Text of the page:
There are only two reasonable ways forward that offer DC Infinite Earth collectors the respect they deserve for supporting a line across six years and 250 figures. Either MattyCollector can simply hold back on offering these remaining figures to anyone prior to the All Access period to ensure that DC Infinite Earth collectors have an equal chance in obtaining these figures, or MattyCollector offer an exception to those collectors who purchased a 2014 subscription service as a thank you for their contribution to the line. Anything less is simply a disgraceful way for a business that claims it wishes to “give a heroic sendoff to one of the greatest toy lines of all time” to operate.

The DC Infinite Earth collection is a toy line that failed to continue through no fault of the collector community. From its beginnings in 2012 as a collectors-exclusive line, the line has suffered from what can only be described as mixed and poor communication on the part of Mr. Neitlich and his team, communications that has come across just as condescending and malicious as it has amateurish and ill-informed. Coupled with the team’s complete unwillingness to provide even a list of proposed characters and preference to lean toward established characters often previously released through DC Direct (pretty much the entire 2013 line-up) and Mattel itself (Tier 2 Doomsday) at the expense of fan demanded figures upon which the subscription service was allegedly founded, it is no wonder so many fans let their closed wallets do the talking.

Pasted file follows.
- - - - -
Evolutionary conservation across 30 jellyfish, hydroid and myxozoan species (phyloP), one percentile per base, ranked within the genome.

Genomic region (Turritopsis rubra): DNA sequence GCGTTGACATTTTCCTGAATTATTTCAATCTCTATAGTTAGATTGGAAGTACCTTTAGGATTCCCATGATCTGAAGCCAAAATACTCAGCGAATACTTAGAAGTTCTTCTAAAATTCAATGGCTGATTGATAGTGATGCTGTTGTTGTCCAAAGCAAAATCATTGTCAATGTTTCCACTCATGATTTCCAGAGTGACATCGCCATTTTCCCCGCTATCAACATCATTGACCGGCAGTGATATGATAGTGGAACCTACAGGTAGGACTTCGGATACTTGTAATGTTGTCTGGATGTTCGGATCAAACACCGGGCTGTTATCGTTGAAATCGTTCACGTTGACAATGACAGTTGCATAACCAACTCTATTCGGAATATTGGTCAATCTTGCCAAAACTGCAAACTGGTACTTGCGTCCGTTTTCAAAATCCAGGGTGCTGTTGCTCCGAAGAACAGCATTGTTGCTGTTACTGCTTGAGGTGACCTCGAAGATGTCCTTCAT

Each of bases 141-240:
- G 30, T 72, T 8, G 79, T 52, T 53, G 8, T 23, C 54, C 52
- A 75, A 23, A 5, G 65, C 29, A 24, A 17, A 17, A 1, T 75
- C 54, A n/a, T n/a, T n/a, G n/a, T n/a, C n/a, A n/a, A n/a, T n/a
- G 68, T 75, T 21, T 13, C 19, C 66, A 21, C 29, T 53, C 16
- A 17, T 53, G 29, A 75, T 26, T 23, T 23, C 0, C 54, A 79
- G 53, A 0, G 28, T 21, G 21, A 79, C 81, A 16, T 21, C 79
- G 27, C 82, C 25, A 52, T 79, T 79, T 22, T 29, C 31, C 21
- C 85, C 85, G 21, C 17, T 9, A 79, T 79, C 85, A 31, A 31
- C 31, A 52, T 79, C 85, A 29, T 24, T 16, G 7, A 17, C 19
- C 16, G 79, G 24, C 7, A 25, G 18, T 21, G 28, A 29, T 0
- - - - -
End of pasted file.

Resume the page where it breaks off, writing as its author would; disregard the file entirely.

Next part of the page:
These are regrettably the facts. While I appreciate that this toy line is a small part of a tiny corner of your company, it is the little things that matter to customer satisfaction and ongoing retail and corporate success. There is not a lot one can do about past actions, but Mattel has the opportunity to do the right thing here and not end its DC Infinite Earth on yet another sour not. I ask that you consider the merit of this argument and change the decision to allow “Early Access” to these figures.